After I received my letter of admittance from Frankfurt School, questions – that had previously just lingered in the back of my head, not real enough to be of concern – clawed back into the foreground. Will I make it? Will I lag behind with my undergrad in humanities? Will I make a fool of myself for not knowing things that are blatantly obvious to others? Will I get a job when I have so much less field-specific experience than others?
Below are the answers that I would give my younger self with today’s knowledge.
For some of you, the challenges even go beyond simply a new subject. There’s a new city, a new country, a new language to handle. That’s for sure no small consideration. But as you can see from some of the other articles on this blog there are plenty of programs, initiatives and buddies that have you covered. The only real necessary precondition is that you want it. The main challenge is to embrace the change that this leap of faith ensures.
But of course, where there are challenges, there are opportunities as well. Three of them going into this program with a “niche”-degree are:
- Asking people for help and getting to know others and their insights becomes a necessity.
There is simply no excuse and no way around it. Helping and getting help is the foundation of successful networking.
- Lots and lots of new knowledge.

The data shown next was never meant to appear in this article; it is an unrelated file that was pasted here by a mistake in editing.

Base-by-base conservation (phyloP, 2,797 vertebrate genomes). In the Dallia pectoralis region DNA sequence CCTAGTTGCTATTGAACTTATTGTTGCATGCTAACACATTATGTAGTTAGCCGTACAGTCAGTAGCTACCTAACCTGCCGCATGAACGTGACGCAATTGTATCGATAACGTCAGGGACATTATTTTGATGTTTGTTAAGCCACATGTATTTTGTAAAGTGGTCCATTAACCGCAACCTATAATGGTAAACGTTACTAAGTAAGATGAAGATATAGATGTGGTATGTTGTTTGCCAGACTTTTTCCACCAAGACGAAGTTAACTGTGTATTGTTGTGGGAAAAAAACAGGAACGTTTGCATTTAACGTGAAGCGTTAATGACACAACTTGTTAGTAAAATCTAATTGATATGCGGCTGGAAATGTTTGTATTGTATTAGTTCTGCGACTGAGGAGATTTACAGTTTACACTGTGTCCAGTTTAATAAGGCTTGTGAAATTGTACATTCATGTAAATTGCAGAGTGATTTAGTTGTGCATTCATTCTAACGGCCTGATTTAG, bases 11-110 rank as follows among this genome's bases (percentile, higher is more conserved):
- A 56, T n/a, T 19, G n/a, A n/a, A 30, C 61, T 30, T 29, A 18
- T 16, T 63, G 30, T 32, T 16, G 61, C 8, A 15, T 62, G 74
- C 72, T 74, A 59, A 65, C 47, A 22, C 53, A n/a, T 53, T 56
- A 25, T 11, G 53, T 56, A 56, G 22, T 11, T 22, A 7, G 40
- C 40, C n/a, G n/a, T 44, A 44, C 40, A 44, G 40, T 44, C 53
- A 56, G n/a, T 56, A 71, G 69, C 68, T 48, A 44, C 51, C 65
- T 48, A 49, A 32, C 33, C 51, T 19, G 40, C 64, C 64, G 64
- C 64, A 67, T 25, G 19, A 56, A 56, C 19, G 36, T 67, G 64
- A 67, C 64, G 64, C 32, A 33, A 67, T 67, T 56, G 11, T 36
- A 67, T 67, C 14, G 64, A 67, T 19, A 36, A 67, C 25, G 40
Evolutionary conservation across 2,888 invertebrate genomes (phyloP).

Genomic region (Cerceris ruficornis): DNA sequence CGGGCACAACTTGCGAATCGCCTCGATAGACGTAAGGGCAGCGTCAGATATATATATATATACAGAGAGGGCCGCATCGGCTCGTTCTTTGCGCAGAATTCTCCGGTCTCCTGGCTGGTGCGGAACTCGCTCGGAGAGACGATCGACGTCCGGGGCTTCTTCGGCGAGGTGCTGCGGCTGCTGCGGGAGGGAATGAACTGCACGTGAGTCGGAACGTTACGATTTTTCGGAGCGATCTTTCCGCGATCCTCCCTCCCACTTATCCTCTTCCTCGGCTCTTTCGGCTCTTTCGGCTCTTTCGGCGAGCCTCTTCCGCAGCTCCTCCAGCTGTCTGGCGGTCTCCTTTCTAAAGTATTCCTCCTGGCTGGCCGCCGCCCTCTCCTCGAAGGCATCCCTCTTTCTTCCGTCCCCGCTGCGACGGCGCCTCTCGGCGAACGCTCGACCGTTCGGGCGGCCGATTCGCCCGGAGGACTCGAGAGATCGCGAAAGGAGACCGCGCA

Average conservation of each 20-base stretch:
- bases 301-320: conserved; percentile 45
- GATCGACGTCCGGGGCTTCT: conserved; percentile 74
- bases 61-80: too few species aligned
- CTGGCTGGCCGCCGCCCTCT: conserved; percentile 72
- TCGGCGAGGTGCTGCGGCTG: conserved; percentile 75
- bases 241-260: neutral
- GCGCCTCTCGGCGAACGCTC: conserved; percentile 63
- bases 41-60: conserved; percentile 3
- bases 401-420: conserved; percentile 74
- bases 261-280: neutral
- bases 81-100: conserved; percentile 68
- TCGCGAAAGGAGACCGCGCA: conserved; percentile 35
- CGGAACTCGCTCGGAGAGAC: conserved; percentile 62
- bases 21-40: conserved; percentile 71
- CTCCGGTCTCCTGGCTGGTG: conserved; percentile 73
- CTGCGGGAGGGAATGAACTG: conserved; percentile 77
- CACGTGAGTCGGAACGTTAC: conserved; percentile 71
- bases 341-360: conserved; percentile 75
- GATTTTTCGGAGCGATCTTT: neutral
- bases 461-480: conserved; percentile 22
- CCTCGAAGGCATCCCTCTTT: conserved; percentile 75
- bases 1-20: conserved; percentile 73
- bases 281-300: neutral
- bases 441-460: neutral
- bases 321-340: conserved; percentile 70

Whatever you have studied before, this is something different. While some of the subjects may contain a certain amount of overlap for some of your fellow students (e.g. maybe one had a concentration on supply chain or marketing in their bachelor) you will hear something you haven’t heard before in almost every lecture.
- With case-based learning, it’s not always just finance.
Since all the cases you are going to work with involve real-world business situations the business insights e.g. from fellow students who studied computer science or engineering proved to be a huge asset. The same holds true for our psychologists during Behavioral Finance. Personally, I am looking forward to our Business ethics module where I am sure to be able to provide some insights for our classroom discussions.
But where are the benefits in going the extra mile? Depending on your previous subject, it is obvious that there is limited range of applicability of your existing knowledge (you are here to learn something new, aren’t you?). A computer science undergrad will have an easier time transitioning than a liberal art one, who hasn’t touched math for quite some time. But what is sure for each of you: While several business administration undergrads might have a hard time explaining employers their unique selling points, you have a unique selling point as long as you are able to communicate a connection between your Bachelor and your Master – got this base covered from the get-go..
To jump or not to jump?
To sum it up: No Business Bachelor? No problem!
No really, I do recommend taking the leap and stepping out of your comfort-zone. In comparison to your fellow students that already have an economics minor your horizon will expand exponentially rather than incrementally. There will be a time in tomorrow’s working world where any specific, distinguishable task will be automated. The ones that can go deep but also connect the dots across different fields will still outbrain the machines.
To find out more about Frankfurt School’s master programmes click here.